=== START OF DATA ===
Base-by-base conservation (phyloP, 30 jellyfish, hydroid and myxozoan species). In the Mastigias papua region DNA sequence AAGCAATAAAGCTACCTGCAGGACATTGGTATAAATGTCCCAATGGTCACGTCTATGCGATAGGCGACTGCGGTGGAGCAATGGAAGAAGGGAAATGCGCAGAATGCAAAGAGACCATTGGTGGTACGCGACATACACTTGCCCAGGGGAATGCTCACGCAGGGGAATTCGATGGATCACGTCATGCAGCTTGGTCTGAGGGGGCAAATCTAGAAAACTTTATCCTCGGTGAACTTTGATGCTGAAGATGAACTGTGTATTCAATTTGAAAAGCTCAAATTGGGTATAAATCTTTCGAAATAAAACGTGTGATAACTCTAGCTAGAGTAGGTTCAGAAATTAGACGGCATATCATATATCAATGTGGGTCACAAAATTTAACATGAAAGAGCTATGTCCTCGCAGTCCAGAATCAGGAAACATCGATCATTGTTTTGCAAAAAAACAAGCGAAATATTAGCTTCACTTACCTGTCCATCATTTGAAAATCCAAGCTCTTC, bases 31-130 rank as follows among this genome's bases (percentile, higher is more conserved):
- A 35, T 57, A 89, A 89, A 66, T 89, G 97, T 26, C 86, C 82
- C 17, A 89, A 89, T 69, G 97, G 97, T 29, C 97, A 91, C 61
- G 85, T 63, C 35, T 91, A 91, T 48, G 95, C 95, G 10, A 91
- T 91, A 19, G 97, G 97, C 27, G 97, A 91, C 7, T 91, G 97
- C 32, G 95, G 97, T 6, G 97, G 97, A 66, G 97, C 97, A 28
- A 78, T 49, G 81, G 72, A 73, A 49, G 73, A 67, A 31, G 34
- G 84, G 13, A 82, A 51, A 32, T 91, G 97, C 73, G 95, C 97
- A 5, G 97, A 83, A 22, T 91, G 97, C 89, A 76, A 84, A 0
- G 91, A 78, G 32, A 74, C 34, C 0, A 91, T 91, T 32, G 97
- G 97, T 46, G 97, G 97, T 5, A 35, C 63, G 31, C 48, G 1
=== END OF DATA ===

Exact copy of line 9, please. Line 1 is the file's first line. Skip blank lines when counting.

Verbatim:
- A 5, G 97, A 83, A 22, T 91, G 97, C 89, A 76, A 84, A 0